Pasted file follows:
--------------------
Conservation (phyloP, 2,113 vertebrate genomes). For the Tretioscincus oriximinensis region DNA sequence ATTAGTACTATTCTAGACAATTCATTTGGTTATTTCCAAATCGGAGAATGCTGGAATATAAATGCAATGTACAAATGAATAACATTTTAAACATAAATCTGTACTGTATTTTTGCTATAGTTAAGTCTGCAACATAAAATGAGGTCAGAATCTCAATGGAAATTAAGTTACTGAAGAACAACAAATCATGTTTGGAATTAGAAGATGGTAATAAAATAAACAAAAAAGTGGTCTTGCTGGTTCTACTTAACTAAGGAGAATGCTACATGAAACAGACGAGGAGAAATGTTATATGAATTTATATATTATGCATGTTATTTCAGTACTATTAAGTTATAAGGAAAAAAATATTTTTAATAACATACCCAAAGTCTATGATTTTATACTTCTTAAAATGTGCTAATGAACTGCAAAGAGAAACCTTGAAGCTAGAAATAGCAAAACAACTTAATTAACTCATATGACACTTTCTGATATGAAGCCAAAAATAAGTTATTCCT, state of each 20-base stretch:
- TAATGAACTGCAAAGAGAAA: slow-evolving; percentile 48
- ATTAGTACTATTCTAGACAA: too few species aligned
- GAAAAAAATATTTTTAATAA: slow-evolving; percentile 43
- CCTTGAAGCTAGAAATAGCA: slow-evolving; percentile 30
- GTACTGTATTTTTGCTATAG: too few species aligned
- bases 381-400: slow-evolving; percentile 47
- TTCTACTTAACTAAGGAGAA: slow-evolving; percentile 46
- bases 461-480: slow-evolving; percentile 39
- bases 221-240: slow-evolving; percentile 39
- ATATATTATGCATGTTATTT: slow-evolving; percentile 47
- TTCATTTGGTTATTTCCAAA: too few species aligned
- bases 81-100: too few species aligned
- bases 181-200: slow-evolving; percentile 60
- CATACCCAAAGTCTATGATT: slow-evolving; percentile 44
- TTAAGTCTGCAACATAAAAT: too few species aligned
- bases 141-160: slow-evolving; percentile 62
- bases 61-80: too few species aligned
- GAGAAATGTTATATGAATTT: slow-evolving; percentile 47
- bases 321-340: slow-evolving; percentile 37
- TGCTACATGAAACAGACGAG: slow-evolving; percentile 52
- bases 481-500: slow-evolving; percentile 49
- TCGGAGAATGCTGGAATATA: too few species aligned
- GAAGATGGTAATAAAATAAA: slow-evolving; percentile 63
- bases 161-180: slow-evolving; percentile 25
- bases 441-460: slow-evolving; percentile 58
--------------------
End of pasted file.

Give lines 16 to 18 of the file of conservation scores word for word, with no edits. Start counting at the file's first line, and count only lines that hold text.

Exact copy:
- TTAAGTCTGCAACATAAAAT: too few species aligned
- bases 141-160: slow-evolving; percentile 62
- bases 61-80: too few species aligned